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Celebrating the Life

[Longhorn Review] A Breakdown of Roger Ebert's Review of the Movie The Twilight Saga: New Moon

Material Type: All, Books — Posted on November 30, 2010, 3:42 pm

By: Caroline Guerriere

Roger Ebert, the author of this movie review for The Twilight Saga: New Moon,
inserts his opinion that the second movie in the Twilight series is incredibly slow
and not worth seeing. He says, “You know you’re in trouble with a sequel when the
word of mouth advises you to see the first movie twice instead” (para 2). Here he is
not stating that the first move in the series was great, as he notes Twilight’s
“tepid achievement”, although he is saying that Twilight was indeed better than New
Moon (para 2).

Again and again throughout the review, Ebert notes how long the movie
dragged on and indicates that it was extremely boring. In the opening lines of the
essay Ebert says, “the characters in this movie should be arrested for loitering
with intent to moan” (para 1). The author is arguing that it is beyond ridiculous
how often the characters in New Moon just stand around and “moan” that it should be
a crime. Speaking of standing around, Ebert goes on to compare the characters’ charm
to the charisma of wax sculptures contained in the Madam Tussaud wax museum in
London. Ebert notes that there is one long pause after another and then states,
“Listen up, lads! You may be immortal, but we’ve got a train to catch” (para 5). At
the close of the review, Ebert argues that sitting through The Twilight Saga: New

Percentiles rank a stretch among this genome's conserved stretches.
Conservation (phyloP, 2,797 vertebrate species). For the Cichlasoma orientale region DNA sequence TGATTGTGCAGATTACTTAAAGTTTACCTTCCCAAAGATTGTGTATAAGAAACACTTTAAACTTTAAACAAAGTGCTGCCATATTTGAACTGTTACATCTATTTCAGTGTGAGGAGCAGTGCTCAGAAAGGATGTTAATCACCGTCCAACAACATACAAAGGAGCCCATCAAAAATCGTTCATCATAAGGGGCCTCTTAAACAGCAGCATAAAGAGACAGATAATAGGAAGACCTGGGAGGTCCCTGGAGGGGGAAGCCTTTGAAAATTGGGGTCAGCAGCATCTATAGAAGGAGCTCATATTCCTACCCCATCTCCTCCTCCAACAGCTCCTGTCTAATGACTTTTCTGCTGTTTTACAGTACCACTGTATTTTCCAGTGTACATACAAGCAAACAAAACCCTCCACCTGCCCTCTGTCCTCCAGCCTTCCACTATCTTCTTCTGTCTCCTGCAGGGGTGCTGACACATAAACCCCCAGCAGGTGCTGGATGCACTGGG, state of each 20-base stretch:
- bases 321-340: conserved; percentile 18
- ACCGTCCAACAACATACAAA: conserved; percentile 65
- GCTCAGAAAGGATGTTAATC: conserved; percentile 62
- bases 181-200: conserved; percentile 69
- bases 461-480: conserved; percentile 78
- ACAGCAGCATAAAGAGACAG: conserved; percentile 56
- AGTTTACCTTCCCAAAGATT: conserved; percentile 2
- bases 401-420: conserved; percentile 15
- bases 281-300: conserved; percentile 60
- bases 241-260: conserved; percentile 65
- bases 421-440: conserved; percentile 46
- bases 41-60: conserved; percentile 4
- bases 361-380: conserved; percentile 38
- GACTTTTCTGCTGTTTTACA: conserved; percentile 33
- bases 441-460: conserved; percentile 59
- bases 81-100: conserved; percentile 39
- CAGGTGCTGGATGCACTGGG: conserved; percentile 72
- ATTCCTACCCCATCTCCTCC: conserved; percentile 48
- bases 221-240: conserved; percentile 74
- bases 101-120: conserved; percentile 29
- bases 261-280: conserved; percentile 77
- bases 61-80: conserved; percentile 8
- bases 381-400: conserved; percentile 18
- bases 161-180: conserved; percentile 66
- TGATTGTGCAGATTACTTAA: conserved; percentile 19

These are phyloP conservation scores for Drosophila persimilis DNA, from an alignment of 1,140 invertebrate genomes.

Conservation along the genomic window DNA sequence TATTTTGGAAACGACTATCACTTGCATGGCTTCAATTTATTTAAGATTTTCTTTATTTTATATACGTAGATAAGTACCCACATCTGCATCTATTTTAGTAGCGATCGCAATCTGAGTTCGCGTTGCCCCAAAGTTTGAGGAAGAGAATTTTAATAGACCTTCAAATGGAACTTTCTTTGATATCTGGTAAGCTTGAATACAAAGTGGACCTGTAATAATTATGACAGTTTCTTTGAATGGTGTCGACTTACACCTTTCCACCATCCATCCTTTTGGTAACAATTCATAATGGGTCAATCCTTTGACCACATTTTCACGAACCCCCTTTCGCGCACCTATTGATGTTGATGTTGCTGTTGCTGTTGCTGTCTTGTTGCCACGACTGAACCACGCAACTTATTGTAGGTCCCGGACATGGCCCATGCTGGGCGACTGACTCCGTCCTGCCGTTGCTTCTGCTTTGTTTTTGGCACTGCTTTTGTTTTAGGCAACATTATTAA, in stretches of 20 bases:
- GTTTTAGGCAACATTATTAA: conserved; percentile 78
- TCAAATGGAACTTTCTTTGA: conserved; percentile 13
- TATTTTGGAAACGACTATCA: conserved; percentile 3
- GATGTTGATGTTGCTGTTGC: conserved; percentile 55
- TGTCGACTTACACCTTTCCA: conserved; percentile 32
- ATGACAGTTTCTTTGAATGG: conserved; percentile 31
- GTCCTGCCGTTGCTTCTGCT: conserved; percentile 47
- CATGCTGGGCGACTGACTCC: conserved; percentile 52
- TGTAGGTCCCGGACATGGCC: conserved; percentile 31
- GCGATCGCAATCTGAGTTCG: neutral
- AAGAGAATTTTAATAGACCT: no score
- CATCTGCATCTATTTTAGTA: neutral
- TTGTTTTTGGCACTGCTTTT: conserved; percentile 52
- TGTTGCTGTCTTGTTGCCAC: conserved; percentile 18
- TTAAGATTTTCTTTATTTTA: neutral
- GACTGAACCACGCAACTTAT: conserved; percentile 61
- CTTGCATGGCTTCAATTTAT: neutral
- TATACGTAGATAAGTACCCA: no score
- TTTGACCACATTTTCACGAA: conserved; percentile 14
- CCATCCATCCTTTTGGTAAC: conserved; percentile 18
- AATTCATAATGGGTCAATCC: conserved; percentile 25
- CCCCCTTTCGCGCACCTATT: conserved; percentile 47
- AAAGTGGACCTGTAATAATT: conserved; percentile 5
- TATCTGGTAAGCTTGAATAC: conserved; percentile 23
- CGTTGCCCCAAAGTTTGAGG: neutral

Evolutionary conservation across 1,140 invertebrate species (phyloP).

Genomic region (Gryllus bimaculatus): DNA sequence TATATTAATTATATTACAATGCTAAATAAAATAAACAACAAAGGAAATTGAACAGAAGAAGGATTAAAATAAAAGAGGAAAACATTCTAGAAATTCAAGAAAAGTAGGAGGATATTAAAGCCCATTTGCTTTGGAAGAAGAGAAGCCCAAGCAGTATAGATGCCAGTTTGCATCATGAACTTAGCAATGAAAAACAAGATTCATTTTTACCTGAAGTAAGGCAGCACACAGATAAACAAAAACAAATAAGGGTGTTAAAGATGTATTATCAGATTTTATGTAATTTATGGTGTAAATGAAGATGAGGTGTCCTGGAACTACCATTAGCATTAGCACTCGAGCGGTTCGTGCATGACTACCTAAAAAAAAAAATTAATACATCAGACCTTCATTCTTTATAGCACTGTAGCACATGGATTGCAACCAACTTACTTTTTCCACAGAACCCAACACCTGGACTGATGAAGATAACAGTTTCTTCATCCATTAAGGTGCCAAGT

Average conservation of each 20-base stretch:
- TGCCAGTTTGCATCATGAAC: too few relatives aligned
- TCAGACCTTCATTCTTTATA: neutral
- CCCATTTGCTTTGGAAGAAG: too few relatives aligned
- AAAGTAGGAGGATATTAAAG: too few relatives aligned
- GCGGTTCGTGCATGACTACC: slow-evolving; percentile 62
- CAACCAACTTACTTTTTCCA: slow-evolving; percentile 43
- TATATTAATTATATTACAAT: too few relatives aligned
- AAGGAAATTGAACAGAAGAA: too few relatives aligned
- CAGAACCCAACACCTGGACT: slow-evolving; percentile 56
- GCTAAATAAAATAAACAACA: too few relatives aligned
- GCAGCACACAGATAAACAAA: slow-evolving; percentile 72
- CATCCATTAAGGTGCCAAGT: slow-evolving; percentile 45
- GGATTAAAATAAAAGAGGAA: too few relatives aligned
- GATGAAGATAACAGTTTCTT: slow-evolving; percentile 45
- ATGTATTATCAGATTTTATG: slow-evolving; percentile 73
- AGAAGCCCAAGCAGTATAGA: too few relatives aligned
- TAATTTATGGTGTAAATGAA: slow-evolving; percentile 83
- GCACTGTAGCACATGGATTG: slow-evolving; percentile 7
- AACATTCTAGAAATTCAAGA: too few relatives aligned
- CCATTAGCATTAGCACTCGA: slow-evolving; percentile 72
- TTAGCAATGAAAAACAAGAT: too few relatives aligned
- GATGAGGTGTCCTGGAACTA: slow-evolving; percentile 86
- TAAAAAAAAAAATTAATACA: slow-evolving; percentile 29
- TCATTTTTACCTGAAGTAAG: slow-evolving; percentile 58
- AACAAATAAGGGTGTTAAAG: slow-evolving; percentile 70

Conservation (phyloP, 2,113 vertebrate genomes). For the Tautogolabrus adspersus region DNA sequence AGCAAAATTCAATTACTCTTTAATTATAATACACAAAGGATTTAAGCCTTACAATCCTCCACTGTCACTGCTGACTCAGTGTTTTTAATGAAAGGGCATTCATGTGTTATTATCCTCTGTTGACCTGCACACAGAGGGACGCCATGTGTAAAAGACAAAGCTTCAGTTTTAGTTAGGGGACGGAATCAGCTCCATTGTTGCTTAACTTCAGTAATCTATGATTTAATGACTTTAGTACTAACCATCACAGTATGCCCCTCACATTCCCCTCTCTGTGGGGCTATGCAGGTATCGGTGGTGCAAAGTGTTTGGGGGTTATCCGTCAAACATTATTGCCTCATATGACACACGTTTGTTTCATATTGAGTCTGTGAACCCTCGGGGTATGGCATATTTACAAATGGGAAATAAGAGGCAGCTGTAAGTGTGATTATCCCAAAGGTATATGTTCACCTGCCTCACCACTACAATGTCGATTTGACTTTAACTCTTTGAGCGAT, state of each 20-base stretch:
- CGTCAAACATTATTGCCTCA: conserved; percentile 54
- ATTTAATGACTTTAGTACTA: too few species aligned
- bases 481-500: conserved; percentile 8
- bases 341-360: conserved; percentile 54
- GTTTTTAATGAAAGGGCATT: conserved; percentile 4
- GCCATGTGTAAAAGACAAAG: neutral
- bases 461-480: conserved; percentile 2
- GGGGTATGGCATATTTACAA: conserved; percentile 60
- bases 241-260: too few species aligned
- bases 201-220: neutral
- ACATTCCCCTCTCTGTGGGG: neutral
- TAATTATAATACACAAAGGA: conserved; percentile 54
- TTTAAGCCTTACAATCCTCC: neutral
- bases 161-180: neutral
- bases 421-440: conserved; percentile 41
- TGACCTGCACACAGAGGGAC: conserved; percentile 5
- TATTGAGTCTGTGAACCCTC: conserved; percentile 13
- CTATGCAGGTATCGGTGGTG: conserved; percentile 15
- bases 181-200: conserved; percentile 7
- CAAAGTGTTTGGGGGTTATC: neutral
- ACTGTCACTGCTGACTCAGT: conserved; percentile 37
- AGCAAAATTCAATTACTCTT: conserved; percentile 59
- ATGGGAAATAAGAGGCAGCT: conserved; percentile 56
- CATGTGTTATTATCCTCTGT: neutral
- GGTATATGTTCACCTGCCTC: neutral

Moon “is like driving a tractor in low gear through a sullen sea of Brylcreem” (para
12). Ebert is clearly reinforcing his view that watching New Moon was a painful
experience for him since he compares the experience to slowly driving a tractor
through Brylcreem, which is a hair gel product for men.

Ebert also points out how
New Moon contains clichés, also noting confusion in the plot, especially if one was
not previously familiar with the Twilight series. The author points out that the
tragic love story genre, extremely similar to “Romeo and Juliet”, is hit upon
perfectly by New Moon, making it cliché in it’s obvious similarities to the classic
by William Shakespeare. Also, the author notes that characters are stereotypical,
quoting Bella’s friend Jacob in the movie as “that nice American Indian boy” (para
7). As far as plot confusion goes, Ebert states, “long opening stretches of this
film make utterly no sense unless you walk in knowing the first film, and hopefully
both Stephenie Meyer novels, by heart” (para 2). Also, Ebert points out that Bella’s
father in the movie is always grounding her, yet Bella is able to “jump from cliffs,
haunt menacing forests, and fly to Italy” all at the same time, which makes no sense
at all, serving to further confuse viewers altogether (para 3).

The target audience for New Moon is clearly teens, argued by Ebert, as he seems to have his own opinions
about this audience and the message that is being sent out to them. First of all,
Ebert makes the assumption that pretty much all but 5% of the teenage target
audience already knows the entire story, including the fact that Jacob is a
werewolf, making for a very predictable movie. Ebert then goes on to say that “The
Twilight Saga is an extended metaphor for teen chastity…” (para 11). In this
metaphor, the author is arguing that the entire “Twilight” series is based off the
idea that teens should remain celibate.

Throughout the entirety of his review of The
Twilight Saga: New Moon, although contrary to the views of many teenage girls around
the globe, Roger Ebert’s overall opinion of the movie seems to be a very negative
one, induced by feelings that the movie was too long, boring, cliché, and sometimes

Works Cited:

Ebert, Roger. "The Twilight Saga: New Moon." Rev. of The
Twilight Saga: New Moon, by Chris Weitz. Chicago Sun Times, 18 Nov.
2009. Web. 16 Nov. 2010. article?AID=/20091118/REVIEWS/911199998>.

Reviewer: Caroline Guerriere

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